The Courier News from Blytheville, Arkansas on January 23, 1950 · Page 1
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The Courier News from Blytheville, Arkansas · Page 1

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Monday, January 23, 1950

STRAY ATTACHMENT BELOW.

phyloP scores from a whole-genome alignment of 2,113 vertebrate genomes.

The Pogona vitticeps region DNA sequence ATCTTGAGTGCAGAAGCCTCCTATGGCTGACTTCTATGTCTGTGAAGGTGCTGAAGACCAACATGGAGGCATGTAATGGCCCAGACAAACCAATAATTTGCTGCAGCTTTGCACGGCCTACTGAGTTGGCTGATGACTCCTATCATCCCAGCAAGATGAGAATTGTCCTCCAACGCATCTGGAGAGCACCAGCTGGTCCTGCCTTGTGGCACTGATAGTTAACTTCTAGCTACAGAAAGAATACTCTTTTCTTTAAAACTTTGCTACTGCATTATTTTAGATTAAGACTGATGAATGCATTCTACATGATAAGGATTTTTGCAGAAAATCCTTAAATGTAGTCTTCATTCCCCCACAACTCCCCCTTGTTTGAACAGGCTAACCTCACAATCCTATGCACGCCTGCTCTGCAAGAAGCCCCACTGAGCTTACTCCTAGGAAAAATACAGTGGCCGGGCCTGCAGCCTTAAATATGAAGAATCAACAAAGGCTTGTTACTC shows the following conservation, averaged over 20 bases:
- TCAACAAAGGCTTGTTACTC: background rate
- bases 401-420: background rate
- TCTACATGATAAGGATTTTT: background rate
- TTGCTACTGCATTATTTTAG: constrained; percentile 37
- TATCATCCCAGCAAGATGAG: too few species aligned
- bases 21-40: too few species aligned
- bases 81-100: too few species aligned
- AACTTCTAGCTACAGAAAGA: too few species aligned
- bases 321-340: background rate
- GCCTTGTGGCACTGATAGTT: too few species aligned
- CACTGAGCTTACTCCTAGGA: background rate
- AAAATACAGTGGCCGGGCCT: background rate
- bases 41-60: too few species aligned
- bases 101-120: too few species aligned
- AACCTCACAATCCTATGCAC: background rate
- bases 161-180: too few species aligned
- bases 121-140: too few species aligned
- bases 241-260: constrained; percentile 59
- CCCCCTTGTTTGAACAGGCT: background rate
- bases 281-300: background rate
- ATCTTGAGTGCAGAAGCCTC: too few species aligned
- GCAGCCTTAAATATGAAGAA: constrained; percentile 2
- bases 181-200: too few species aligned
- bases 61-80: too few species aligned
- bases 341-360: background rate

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XE COURIER NEWS THE DOMINANT I *»T«1M«B AMD flOOTHKAST VOL. XLV—NO. 259 NCI BlyUwrlb. HmU Valley BIA'THEVILLE. AKKANSAS, MONDAY, JANUARY 23, 1950 TEN PAGES SINGLE COPIES FIVE CENTS Midwest's Flood Threat is Eased Over Wide Front Mississippi Pours Muddy Water £T> Info Lower Valley By The Associated Press The major Midwest flood threat had centered today along the Lower Mississippi River where It, already had driven an e.stimaled 3,500 lowland dwellers from their homes. • The stream was running bank- full and slowly rising but U.S. Army Engineers said they expected the crest to roll safely on providing the area escapes any heavy rains. The swollen river had fallcs aboiit « fooi from the 55.4 crest at Charleston. Mb.. Friday. At Us peak, the water was some 15 feet over this area's technical Hood stage, although held in check by levees. The gradual but steady fall was good news for some 12,000 residents of Ihe Birds Point-New Madrid floodway. But there was no word from Col. L. H Foot*, Memphis district en. glneer, who'll decide when the crisis has passed. l^ressiire Is off at Cairo, III. Most residents of the floodway fled their homes last week when Foote warned U might be nccessnry to breach the levee and let the water flow over the 200-sn.uare mile area to take pressure off Cairo. Along the Lower Mississippi Valley stretch, the mer \\as running bantfull and slovly rising as the erest^moved do^n However, U. S. Army Engineers said the crest was expected to pass safely—barring unexpectedly heavy Jfcn in the area. JPU Cairo, I!!., where the Ohio River errnties into the Mississippi, the city counted itself virtually out of flood danger. Although still 15 feet above technical flood stage, the stream, had dropped about a foot since Friday, easing pressure on the Tenhexsee Lowlands Flooded Tlie flooding was mostly In three counties of upper West Tennessee, 1,584,825 Boles Ginned in State From 1949 Crop WASHINGTON, JIB. £1. (/P)— The Census Bureau repwtcd today thai 15,S41,31» running h»l« »f eottan from the IMS crop were finned prior U Jan. 1C. Tht« compare! with 14,}4*,444 baits finned to the same date last year and 1I,39«,1N the year before. Ginning this year and last, re- sBKtlTtlj, by states tswloded Arkansas 1.5*4 .«2b and l.M4.8»l; Missouri 443,142 and 475,379. TB X-Ray Clinics Are Scheduled Two Units to Serve Blytheville, Osceola From Feb. 28 to Mar. 9 Free x-ray clinics to be conducted jointly by the Mississippi County Tuberculosis Association, County Health Units and the state Health Department are being scheduled for Blytheville and Osceola on February 28 through March 9. Mrs. C. G. Redman, executive secretary for the Mississippi County Tuberculosis Association, said the date, originally set for the last two weeks in. March, iiad been moved forward by Dr. A. C. Curtis, director of tuberculosis control division of the State Health Department, and that the clinic had been cut from 14 days to nine days. ; Because 'of the cut in the schedule, Dr. Curtis said thai, two mobile units will be provided in order that clinics may run simultaneously in Osceola and in Blytheville. ] Mrs. Redman said that both Osceola and Blytheville would be divided into blocks and definite time for reporting to the clinics Arranged for every person o'ver 14 years of age. An estimated 70 per cent of the population will be eligible for the x-rays, she said: 13,698 X Kavcd in '49 During 1949 a total of 13,698 were x-rayed by ', mobile units, operated by the State Health Department, Rites Conducted For Two Victims Of Boat Tragedy Water Falling Rapidly On Drainage Ditches Feeding Big Lake X The floodwaler situation In North Mississippi County showed little change although falls indicated Impending improvement. C. G. Redman, secretary of Drainage District'17, reported a.Big Lnke gauge reading of 17.17 feet this morning. This is a fall of 83-hun- drertths of a foot over the weekend. Mr. Redman said the Little River ditches at Kennett, Mo., showed a four and one-half foot drop over the weekend. Meanwhile, live new appeals for assistance were .received over (he weekend by the Chicksaswba District Red Cross in Blytheville from resident. 1 ) of the Tomato community. This Is some 15 less than the number received Friday and Saturday. In Manila today, funeral services were conducted for one of the county's two floor! victims and rites were scheduled to be held in Walnut :Rirlge this afternoon for the other. They: were James David DcSpain, 27, and William P. Booth, Jr., 42, who drowned Wednesday when their boat overturned !n the backwater of the Floodway community south of Manila. Services tor Mr. DeSpain were conducted at 2 p.m. at (he Methodist Church in Manila by the Rev. p. M. McDonald, pastor. Burial was In Manila. A veteran of World War II. Mr. DeSpain was born in Mississippi Arkansan Urges Cotton Council to Oppose Fair Deal Southern Producers Warned Against 1 Political Idealisms are described as lowlands which overflowed nearly every year. Weather in the area today brought'~5ome measure of comfort to those .threatened by a further rise as the crest- swept downstream. •Temperatures were mild over all c the.Soilthern,lwo-thirds of the na- ,,tion and thj oEJjr,preoipH.fcio '» "haimless .light drizzle at some : polnts; . - . A narrow band of subnormal cold lay across the northern edge of the country. In parts of the Dakotas and Minnesota the mercury was veil below zero. Pembina. N.D., was the coldest spot with a -16. Snow continued falling .today iii Northern Montana, the Dakotas. Jttnnesota, Wisconsin and Michi- Ifi. It was light, however, except along. Lake Superior and in upper Michigan. More rain fell along the Pacific Coast from Northern California northward to Washington and eastward into Southern Idaho and Utah, while the area from Illinois eastward to New York and Pennsylvania had light drizzle. in Mississippi County. Three clinic schedules were completed here. In Febru a ry, 7,824 were x-rayed in clinics for Osceola and Blytheville; in April, l,V55 were x-rayed in a clean-up clinic; and in August, 4<719 bad chest pictures made in 10-day clinics in outlying distucts The Tuberculosi^ Association, will plan the schedule and conduct" th'e clinic. Follow up work will be done by tlie Health Units at Osceola and Blytheville. A total or 619 known or suspected cases of tuberculosis have been discovered in Mississippi County, and many have been discovered through the free chest x-ray clinics. ADMIRAL DENFELD ASKS RETIREMENT—Admiral Louis A, Den- fcW as he told newsmen at Boston that he had submitted a request lor retirement after more than 40 years Naval service. The Admiral had l>cen removed as Chief of Naval Operations alter stormy hearings in Washington on unification of the armed services. Associated Press Reporter Thomas Horgan Is to right of Denfeld. (AP Wirephoto). Tax Pentagon Policy Inquiry Sought Senators Question Legality of Ouster Of Admiral Denfeld lowans, Florida. Bound, Injured in Highway 61 Crash Two Towa women were in the Blytheville Hospital today as the [ result of an auto collision yesterday t on Highway 61 South of Stccle. Mo., in which three others suffered minor injuries. Mrs. Harold Peterson. 41, of Marlon, In., and Mrs. Edna Dohms. 40, of Alburnett, la., received severe lacerations of tne linniis and face, hospital attendants said. Mrs. Pet- ersoii aj-o suffered mild shock. Given treatment for lacerations and abrasions and dismissed were _•-. Peterson, 47: the Peterson's 11- Vnr-old son. Danny; and John cmrngs, also of Marion. Tt was not known which person was driving but hospital attendants Mid all were passengers in the same car. Tne sheriff's office at Caruth- F.rsvitle said State Patrolman J. M Hickman investigated the collision. b'H he \vas not available this morning. Mrs Dohms also was in the car. but was not Injured. Hospital attendants, however, said they were told by the injured persons that their car collided with another that was turning onto the highway from a side road. The acci- dcn! on lined about 11:30 yesterday morning. They were en route to St. Petersburg, Fla. nil I Girl Injured In Collision of Truck, Auto Miss Jeanne. Anderson, IB, daughter of Mr. nnd Hfrs. Granville Anderson, was painfully Injured Saturday night when the car in which she was a passenger collided with a City Ice Company truck at the Intersection, of Chickasawba and Division Streets. An attendant at Walls Hospital, •where Miss Anderson was taken following the accident, reported this morning that she was "resting very weil" after a fair night. Miss Anderson is suffering from a fractured pelvis with possible internal injuries. Two other persons, Robert Reid, a Blytheville High School student, and Charles Mullins, received first aid treatment at the hospital but were dismissed. They received minor cuts and bruises. According to City Officers Herman Lane and Bert Ross, who Investigated the accident. Miss Anderson, Reid and Mullins were passengers in a 1947 Pontiac sedan driven by Miss Bobble Paye Michael which collided with the truck driver, by Billy Ray Owens at the intersection. ^5i5s Michael. Owens and a fiftli passenger in the Michael car, Charles Booker, escaped Injury- According to the officers' report. the Michael car was traveling north on Division Street and the truck west on Chickasawba. The truck struck the car about center on the right side. Both the car and the truck were damaged heavily. In Municipal Court this morning, a hearing for Owens on charges of reckless driving and operating a motor, vehicle without a drivers' license was continued until Jan. 28. County. He is survived by his wife, Mrs. Nornin Lee DeSpain; two daughters, Gltmia Lee and Brenda; his parents, Mr. and Mrs. John L. DeSpain of Manila; three sisters, Mrs. Effie Shaeffer of Columbus, Ind.; Mrs. Mary Staples and Mrs Alice Morrow, both of Manila; and two brothers; Floyd DeSpain of Manila and John DfSpain of Memphis The body of Mr. Booth was returned to Walnut Ridge for services and burial. Also L a; r veterari.or Work War II, Mr. -Booth was born i:i Ripley County, Mo, He was the son of Mrs Sarah Bell St^ng and the lite 'Villipn F^riotb Sr s In addition to his mother Mr Booth is survived by his wife, Mrs. Maude Booth of Manila; a sister, Mrs. Mtiy Briuer of Walnut Ridge; and three brothers,! Charles Booth, of Dodd Ridge, Ark., and James W. Booth and Henry H. Booth, both of Walnut Ridge. Howard Undwlnking Co. of Manila was in charge of the DeSpain services and transferred the body of Mr. Booth to Illgginbothura Funeral Home at Walnut^ Ridge. Weather ArV-Aiisas forecast: Considerably cloudy tonight and Tuesday. A few nowers and colder In extreme liorth portion Tuesday afternoon or night. Missouri forecast: Cloudy slowly falling temperatures New York Stocks 1:'10 p.m. Quotations: AT&T H9 Amcr Tobacco < 747-8 Anaconda Copper 295-8 Fair Managers Will Meet Soon; Autry to Preside L. H. Autry of Burdelte, president of the Arkansas Pair Managers Association, will preside at a meeting of that organization In Little Rock next Monday and Tuesday. At the opening business session Monday afternoon, Mr Autry will present,the president's annual address, which will include a review of the purposes of the association, its accomplishments during the past year and its plans for 1950.' Mutual operational problems, new Ideas and advanced methods of show staging will be discussed by the fair managers, shows and acts for the 1950 fairs, including the Northeast Arkansas District Fair to be held in Blytheville Sept. 18-24, will be booked at this meeting, | which will also be attended by 50 representatives of show organizH- tions. Concessions, operations. advant T ages of cooperation in setting fair dales, qualifications for judging livestock and tlie need for additional judges will be topics discussed during the meeting. Marion Adams, supervisor of the Division of Vocational Education of the State Education Department, will speak Monday on the Importance of ?. Junior department to a fair program, and Clyde K. Byrd, secretary-manager of the Arkansas Livestock Show Association, will speak Tuesday on 1950 activities. Gov. Sid McMath will address the group Tuesday night. WASHINGTON, Jan. K. W) _ Senators questioning whether Adm. Louis Denfeld wns legally ousted as the nation's top Navy officer looked to Secretary of the Navy Matthews today for an erplanatioh. It was Matthews' testimony that Denfeld was never officially commissioned for a" second term—and therefore was merely passed by for r'eappomtment, not fired—which set off »he latest Senate, flurry over Pent-agon policy.' ' \ :\ The Navy's civilian head promisee a new statement, possibly today, after Senator McCarthy fR^WIs) had shown the Senate nhat he Describee ns a photographic copy of Deufeld s Commission signed by M»ttr7;^ and President Trumaii and goo< until 1851. McCarthy said his evidence raised doubt tlifit Denfeld was legally re moved from office, and also brough up the question of whether Mat thews was "incotiiiretent" or "un truthful." Matthews commented mildly.tha he is neither, and said he won! Issue a statement this week clearin up the matter. McCarthy and other senators crit ical of Pentagon policy .also awaite new word from Chairman Tydtng (D-Md) of the Anncl Services Com mittee. Tyciings said last week h would have "all the facts" on th Dbnfeld ouster for the Senate earl this week. While all this was going on, action was delayed on *.hc nomination of Acini. Forrest P. Sherman to suc- 37,000 Miners Return to Jobs UMW Officials Fail, However, to Get 43,000 Others to End Strike PITTSBURGH, Jan. 23—(/T)— ohn 1,. Lewis' district officials oday failed to end a "no contract o work" strike in seven soft coal .ates. Votes taken by locals of the United Mine Workers over the weekend hud indicated 37,000 of the ^0,000 miners on strike would go lack into the pits. Pickets showed up at several mines to prevent ninny of 'those bcals from resuming production for a fuel hungry nation. j Weekend efforts of the r UMW, llstrlct officers to: Induce' miners o give up their strike cut the oltU number idle to 'an estimated MEMPHIS, Tcnu., Jan. 23. (/P>— Tlie National cotton Council was asked today to throw Its weigh against President Truman's "Ful IJcal" program. Siwaklng before 1,000 leaders in the cotton industry, the counc! president .snld "the danger Is n longer n mailer of foreign politlcn idealism, soap box''oratory, or tinins Ing and harmless screwballs." Harold A Young of North Lltlle Rock, Ark., warned In his annual president's address that: "Ideas, plans nnd programs once associated only with wild-eyed radicals on street corners have become serious proposals pushed by groups and Individuals who occupy positions of prestige and Influence in our national life." "They are being introduced into Congrefis," he told the oixmlng session. "Jn the form of specific legislative proixjsals Inspired and actively supported by high administrative officials of government." Young said that "despite the proven record and obvious superiorities of the American enterprise system, we are toriny in grave danger of los- ing.it to the advocates of an alien philosophy which would substitute the opinions of bureaucracy for the judgment of business management, nnd political planning lor free enterprise." He said the preservation of "our American system U the one most essential—the one absolutely indis- pensable—fnctor in the attainments of our goal of Increased consumption of American cotton and its products." The council 'opened its three-day session with delegates, from every phase of the cotton iiidustry attending. Truman Asks Program Adjustments Higher Corporation Levies Should Offset Excise Rate Cuts By Francii M. LeMay WASHINGTON, Jan. 23. (AP)—President Truman asked congress today to pick up $1,000,000,000 in new Ux money while cutting some sales taxes. Ho said emphatically he wants any reductions to bo offset by plugging loopholes in present laws. He tagged busi- ceed Denfcla. Sherman's nomination was unnni- moi:*ly approved by the armed services group after Matthews had testified that Denfeld was removed legally, but Tydings asked the Senate to hold up final approval when that Issue was thrown in doubt. It seemed certain, however, that little opposition would be raised to Sherman's appointment. Denfeld, given a choice between a lesser past and retirement, chose last week to quit the Navy rather than step Into another job. At the same time he Indicated that he is read 1 ' Uj tell liis side of the story. , West-:Virginia, 'the Number One soft coal state, pickets idled 4.50tt miners in' Monongalm 'County's H mines. UMW District 31 President Cecil J. urbank still Is confident. He sale] "things will get themselves straightened out this week." Production Is normal in U>gal County. In the Bluelield area, officials of an important coal-carrying railroad suid all mines along Its tracks were operating. T*li e back to work movement showed strength In the Pittsburgh area but was weak in the rich Southwestern Pennsylvania section ne'ar Unlontown. Tlie Western Pennsylvania Coal 3perators Association said 25,000 of he area's 50,000 miners are work- Ing. Fifty-two mines are 'turning out coal but 71 others are closed. Pickets closed about 15 operations. Most of the closed mines are owned by sUel companies. Two Ohio pits were Idled by pickets. Miners at both h;id voted Lo return to work. Elsewhern in the state, 9.000 diggers are staying at home. Four mines are down In Kentucky, Idling 1,000 men, but in general the back-to-work movement appears lo be • naming strength. There is no picketing. wtth west and north portions this afternoon, with Intermittent drizzle' cloudy and colder Tuesday. ' Minimum this morning—51, Maximum yesterday—59. Minimum Sun. morning— 3\. Maximum Saturday—50. Sunset today—5:21. Sunrise tomorrow—7:03 Precipitation 48 hours to 7 am today—.56, Total since Jan. 1—9.81. Mean temperature fmldway between high and lowi-35. Normal mean for January—38 Jt. Beth Steel Chrysler Coca Cola Ger. Electric Gen Motors Montgomery Ward N Y Central lut Harvester National Distillers Republic Steel Radio , Socony Vacuum Studcbaker 32 5-8 64 5-8 160 42 1-4 12 5-3 56 1-2 12 1-8 21 1-2 23 24 7-8 13 3-8 16 1-4 26 3-4 New York Cotton Open Hish Law t:30 March 3104 3119 3104 3118 May -.3113 312*. 3113 3126 July 30CT 3«t 3067 3078 October 2'81 2890 28W 2890 December ....»1S 2S7« 3TM 9S7» Revenue Office to Open At Night till Deadline for Obtaining Licenses Beginning tonight, the Arkansas Revenue Department office In City Bali will remain open until 9 o'clock each night until Jan. 31 to handle sale of vehicle icenses, Oscar Alexander, Inspector for the Revenue Department office In Blytheville, said today the office will be open from 7 until a o'clock each night. Jan. 31 is the deadline for purchasing 1050 vehicle licenses without penalty. The office may remain open until the midnight deadline that night. Mr. Alexander sad the sale of licenses still was "slow." Osceola PC A Unit Selects New Mantfger Harold Henry, about 32, of Forrest City will succeed Lloyd Godley Feb. 1 a.i manager of the Planters Production Credit Association in Osceola, It was announced todny. Mr. Godley's rcsigrmtion will become effective on that dale, when he will take over as manager of Brcese Enterprises, Inc., a dairy confectionery firm which is setting up national headminrters in Blytheville. Mr. Henry Is serving ns a field representative for the Production Credit Corporation, n supervisory organization which periodically examines PCA offices. He is working out of St. Louis In IhlS' capacity. His joli for the past several years has been examination of all PCA offices in Arkansas, Mr. Godley said. J*Ir. Henry formerly was an examiner for the Intermediate Credit Bank of St. Louts and ot one time, was assistant secretary-treasurer of the PCA office in Forrest City. Mr. Godley sntd today that Mr. Henry was expected to arrive In Qsccola in about a week. Mr. Henry is married and has one child. ness, estates mid big gifts as tlie best source for the additional revenue he wants. *—• In a special message, Mr. TTumnn did not say sj>eclfically how much reduction he thought should 1» made in the excise taxes..But he said cuts are "most urgently needed" in the taxes on freight, railroad and bus tickets, long distance telephone and telegraph bills and "the entire group of retail excises, Included such Items as toilet^ preparations, luggage and handbags." Mr. Truman did specify that these taxes should be cut "only to the extent that the loss In revenue can lie recouped by eliminating the tax loopholes wliieh now permit some groups to escape their fair share of tnxntlon," Ho said the biggest "loophole" Is "Ihe excessive depletion exemptions now enjoyed by oil and mining interests," adding: "Under these exemptions, large percentages or Hie Income from oil and minEng properties escape taxation, year after year. Owners ot mines and oil wells are permitted nflcr deducting all costs of doing business, lo exclude from taxatloi on account of depletion as much as half of their net income." As to business, the President recommended: A "moderate Increase" in the tax rate applicable *'to that part of corporation's income which Is In ex cess of $50,000." At the same time he recommendec thnt the tax rate on corporate In come between $25.000 and »r.O.CX> which Is now'taxed "at the exces sivcly high 'notch' rate of S3 pe cent, be reduced to the same rate 3S applies'-above $50,000." SCAT Stockholders fleet Airline Officers FAYEn'EVIU,E, Ark.. Jan. 23— (>7^—Stockholders of South Central Air Transport, Inc., elected officers at a meeting here yesterday. James. Kays was made treasurer and Van Howell a board member. Both ore from Fayclteville. Officers reetected were Raymond J. Ellis of Fayctlcville. president; Clyde T. Ellis of Washington, and Edgar T. Ellis of O'Keene, Okla., vice presidents; Price A. Dlcksnn of Paycttevlllc. secretary, and Elmo Walker of Little Hock, chairman of the board. Nervy Thieves Abandon Stolen Car in Front Of Blytheville City Halt Soybeans Open High Low Close Mar 278% 230 228 229?i May 224 -i 226« 222',i 226'.4 July 221 224?J 221 22214 Blytheville Is now in the race for the citj with the "nerviest" thief. Bill Spencer, manager of the Ni-ble Gill Pontlac Company. Inc.. reported to city police this morning that a thief, or thieves, attempted to steal a car from the firm's used car lot, Second and Wnlnut Streets, across the street from the police station. However. Mr Sjjcnccr said, the culprits made one mistake. They took a car on which the steering gear was locked, a 1947 model Ford, nnd after attempting to steer the car they had to abandon It, on* Second Street in front of the City Hal], less than 5D yards from the i *cd car lot nno the police station. The car was found by lot attendants this morning. The thieves weren't wl.lhoiit loot, though, Mr. Spencer reported. Four spare tires and wheels arc missing from cars on the lot today. EsUle Tax Revision He proposed that estate and gll tax laws be revised to provide un form treatment and reduce present exemptions so as to "not only bring In more revenue," but lo "improve the fairness of the estate and gift tax laws." As an example of what he had in mind there, Mr. Truman said that If a man leaves an estate c." $300,* 000 to a wife and threo children, the estate must pay a lax of $17,600. But a man of tlie same wealth, he said, cc'.lld give $180,000 to his family over a five-year period, leave nn estate of $120,000 and there would be no taxetf. Spread out that way, the gilts would be lux exempt. The remaining $120,000 would be under the $00,000 estate, exemption ($80.000 lo the willow and $60,000 to the three children.) The message avoided many details in the proiwMri tax legislation, leavlmr this lo be filled In lalerl by the Treasury Department. However, Ihe President made H plain lhat he would veto any tax cut that does not it the same time bring in new revenue ta make up the loss, "I wish to make It very clear," he declared, "that I could not approve excise tax reductions unless they arc accompanied by provision for replacement of the revenue lost, because I am convinced that sound fiscal policy will not permit a weakening of cur tax systems at this time. "Under present conditions, we cannot afford to reduce excise taxes Set TAX PROGRAM on Page 10 )isaster Loan Service Set Up Farmer* in Missco To Obtain Financial Aid Through FHA David C. Nea!, supervisor for the 'armers Home Administration in Mississippi County, said today that since this county has been designated a disaster county, a new loan service wa» being made available through his organization. The short crop, resulting from excessive rain la II. has caused Isolated sections of the county to be especially harft hit, and when loans are not available for farm operators through any other source, Mr. Neal explained, the FHA would make long-term »nd low Interest rate loans. - • Mr. Neal said several requests for such assistance already had been received at Ills office In City Halt, after J. V. Hlghflll, state FHA director, last week Included Mississippi County among the 38 dimeter counties In Arkansas. Taking Applications The Mississippi County supervisor said that applications will be accepted at his office, and that eligibility for tlie financial l assistance ,"• would.-.bit determined by the local committee. He Indicated assistance would be provided quickly to those found eligible. Mr. Neal explained that this'pro- gram differed from the ordinary loans made by the PHA In that they were being made available to any owner or renter, and that the ordinary program was only 'for fam- Ily-sl7.e farms. The terms are for > longer period and the Interest somcwlmt lower, he said. The loans arc to cover 1950 farm ' operations, Mr. Nnal said. Mr. Neal said that imich of Arkansas was receiving similar assistance because of heavy Insect Infestation earlier this year, but that only*excessive rainfall caused this county to be classed as a disaster area. He said the extreme south part if the county and an area west of josnell hnd been the farm areas lardcst hit by the rainfall. Guerrillas in Indonesia Attack Bandoeng Dutch Troops and Mobile Police Alerted After Rebels Take Army Headquarters and Other Buildings keep Bj The Associated Press Guerrilla forces ossaulted the West Java capital of Bandoeng today In the first serious threat against the security of the month- old United States of Indonesia. Dutch and several troops were called on to stand by for "coordin-' at«d" action against the rebels. Some 600 guerrillas, led by a. former Dutch army captflln. attacked Bandoeng and seized key points In tnc mountain city of 110.000 persons. The rebels reportedly captured Indonesian Army Headquarters, the telephone exchange and other important centers. The federal government rushed 260 troops of Its-mobile police bri- northwest. to Bandoeng, lo Andir airfield open. Bandoeng Is one of the chief,concentration points of Dutch troops in Indonesia, but there was no word yet of Netherlands forces going Into action. The Dutch army chief of staff, MaJ. Ocn. D. R. A. Van Langen, was to fly to Bandoeng to t*ke personal charge of Dutch operations. The rebels reportedly were part of a "private, army" commanded by former Dutch army caplain, R. P. P. (Turk) Westerllng. His followers are said to include Indonesian deserters from the Dutch army, members ot faction gade by air from Jakarta, 120 mile: I group. an Indonesian Communist end • fanatic Moslem Russian frontier guards, In apparent retaliation for last week'* S»Tiet-Amrrlcan squabble over occupancy of a railway building In Berlin, enforced a slowdown today nn American military train* and German (ruck traffic to Berlin. Trains *ere held up as long as fire hours, John McCloy, U.S. high commissioner for Germany, Is to report to President Truman, amid signs thai tlie French-German struggle over the Saar may grow more critical. The future of this industrial region seems certain to figure largely In McCloy's talk with the President Winston Churchill stirred up Britain i election campaign over the weekend wllh warning ofiainst 'annthor plunge into Socialist regimentation." And drew the fire of Sir Hartley ShMcross, Laboritc attorney general "I Would have thought." retorted Shawcross, "that if over mcns' souls were regimented It was under the old (Conservative Partyl regime." Moscow observers said a new treaty between Kufsia and the Chinese Communists appeared lo be Pope Stresses Responsibility Of Newspapers VATICAN CITY. Jan. 23. Pope Plus XII urged a group of American newspapermen today to be the voice of truth. "Truth needs a voice," said the Pontiff, "and the most potent voice reaching the general public Is sllll today that of the press." The newsmen received In special audience represent 15 daily papers from Massachusetts to California They already had made stops in Kngland and Germany on n three- week survey tour of European countries participating In the European Recovery Program. The Pontiff urged his listeners also to aid the objective of the 1950 Holy Year: return of mankinc to God, nnd "by the same token back to prosperity, pence and security." Tlie ponttfT said that the responsibility of Journalists "before God and man Ic grave indeed." Ending his brief address, the Pope gave his good wishes to the group lo Ihelr families and to "your largc- hcarlcd country." near completion. Prom Formosa came word that Chinese Nationalist uarships have bombarded Chupu, <5 miles southwest of Shanghai. The Nationalists salrt the atUck set o(f huge flies and ammunition dump explosions. N, O. Cotton March ... May July October .. December Open High Low .3093 3104 3093 ..3106 3118 31M ..3058 3069 3057 ..2872 2381 2871 ..H6S 2810 »61 1:3' 3104 3118 306' 2881 WO fCee Opposes Sidetracking FEPC in House WASHINGTON, Jan. 21—<*P)—A y House member refused to go along today with plans of House lenders to sidetrack fair employment practices (FEPC) legislation temporarily. Chairman Kce (D-W Va) of th« Foreign Affairs committee told reporters he would nrnke no effort to call up for House debate a minor foreign bill which leaders had planned to run in ahead of the controversial FEPC measure. He said the foreign bill, which lias been pending since last October, was not yet "In shape." Kee's announcement left In doubt the question whether the FEPC bill could be forced up. Speaker Rayburn ruled on Saturday that the foreign bill had the right of way.-Under House rules- end the parliamentary situation— taking up the foreign bill would have delayed FEPC nt least until Feb. 13—perhaps until later. Rayburn was at the White House for President Truman's usual weekly conference with legislative leaders at the time Kee made his announcement- Leaving the White House, Rayburn declined la say what he might do. Ife said FEPC was not discussed with the President, Holder to Lead Session On C. of C. Programs Worth D. Holder, secretary-manager of the Blytheville chamber of Commerce, will conduct a. workshop session on "Stretching the program Dollar" on Friday at the meeting of the Arkansas Association of Commercial Organization Executives at Little Rock. Mr. Holder, who Is director ot (he Northeast Arkansas District for the AACOE, will review a compilation of projects conducted In various chambprs of Commerce, which have profited the chambers for • low cost. The conference in Little Roc* will open Friday' morning and extend through Saturday morning. '.: | •